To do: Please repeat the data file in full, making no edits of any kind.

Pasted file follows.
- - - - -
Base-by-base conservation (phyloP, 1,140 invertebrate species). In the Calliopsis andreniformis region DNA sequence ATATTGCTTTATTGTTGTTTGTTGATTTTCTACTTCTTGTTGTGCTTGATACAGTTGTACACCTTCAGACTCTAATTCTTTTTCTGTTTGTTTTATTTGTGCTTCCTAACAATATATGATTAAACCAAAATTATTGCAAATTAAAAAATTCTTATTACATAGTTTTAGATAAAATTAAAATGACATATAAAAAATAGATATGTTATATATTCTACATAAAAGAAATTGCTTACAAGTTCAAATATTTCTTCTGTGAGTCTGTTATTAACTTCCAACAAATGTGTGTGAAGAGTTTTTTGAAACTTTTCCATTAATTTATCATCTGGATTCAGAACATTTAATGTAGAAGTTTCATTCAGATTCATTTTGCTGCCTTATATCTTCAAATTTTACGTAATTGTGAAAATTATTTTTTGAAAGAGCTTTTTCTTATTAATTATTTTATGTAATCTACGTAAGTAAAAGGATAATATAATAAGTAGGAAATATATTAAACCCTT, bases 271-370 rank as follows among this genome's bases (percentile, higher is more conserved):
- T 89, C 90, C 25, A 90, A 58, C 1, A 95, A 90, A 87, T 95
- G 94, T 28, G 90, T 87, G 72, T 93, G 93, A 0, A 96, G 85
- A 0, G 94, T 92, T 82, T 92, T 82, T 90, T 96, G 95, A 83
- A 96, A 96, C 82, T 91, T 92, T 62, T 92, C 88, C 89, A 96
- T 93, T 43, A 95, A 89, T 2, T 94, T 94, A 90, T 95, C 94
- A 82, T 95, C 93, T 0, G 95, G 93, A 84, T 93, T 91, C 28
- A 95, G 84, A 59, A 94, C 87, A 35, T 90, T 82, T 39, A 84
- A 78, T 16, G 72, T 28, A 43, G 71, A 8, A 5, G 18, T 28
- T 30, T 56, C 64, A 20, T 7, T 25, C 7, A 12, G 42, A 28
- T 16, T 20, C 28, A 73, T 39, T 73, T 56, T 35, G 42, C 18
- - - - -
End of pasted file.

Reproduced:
Base-by-base conservation (phyloP, 1,140 invertebrate species). In the Calliopsis andreniformis region DNA sequence ATATTGCTTTATTGTTGTTTGTTGATTTTCTACTTCTTGTTGTGCTTGATACAGTTGTACACCTTCAGACTCTAATTCTTTTTCTGTTTGTTTTATTTGTGCTTCCTAACAATATATGATTAAACCAAAATTATTGCAAATTAAAAAATTCTTATTACATAGTTTTAGATAAAATTAAAATGACATATAAAAAATAGATATGTTATATATTCTACATAAAAGAAATTGCTTACAAGTTCAAATATTTCTTCTGTGAGTCTGTTATTAACTTCCAACAAATGTGTGTGAAGAGTTTTTTGAAACTTTTCCATTAATTTATCATCTGGATTCAGAACATTTAATGTAGAAGTTTCATTCAGATTCATTTTGCTGCCTTATATCTTCAAATTTTACGTAATTGTGAAAATTATTTTTTGAAAGAGCTTTTTCTTATTAATTATTTTATGTAATCTACGTAAGTAAAAGGATAATATAATAAGTAGGAAATATATTAAACCCTT, bases 271-370 rank as follows among this genome's bases (percentile, higher is more conserved):
- T 89, C 90, C 25, A 90, A 58, C 1, A 95, A 90, A 87, T 95
- G 94, T 28, G 90, T 87, G 72, T 93, G 93, A 0, A 96, G 85
- A 0, G 94, T 92, T 82, T 92, T 82, T 90, T 96, G 95, A 83
- A 96, A 96, C 82, T 91, T 92, T 62, T 92, C 88, C 89, A 96
- T 93, T 43, A 95, A 89, T 2, T 94, T 94, A 90, T 95, C 94
- A 82, T 95, C 93, T 0, G 95, G 93, A 84, T 93, T 91, C 28
- A 95, G 84, A 59, A 94, C 87, A 35, T 90, T 82, T 39, A 84
- A 78, T 16, G 72, T 28, A 43, G 71, A 8, A 5, G 18, T 28
- T 30, T 56, C 64, A 20, T 7, T 25, C 7, A 12, G 42, A 28
- T 16, T 20, C 28, A 73, T 39, T 73, T 56, T 35, G 42, C 18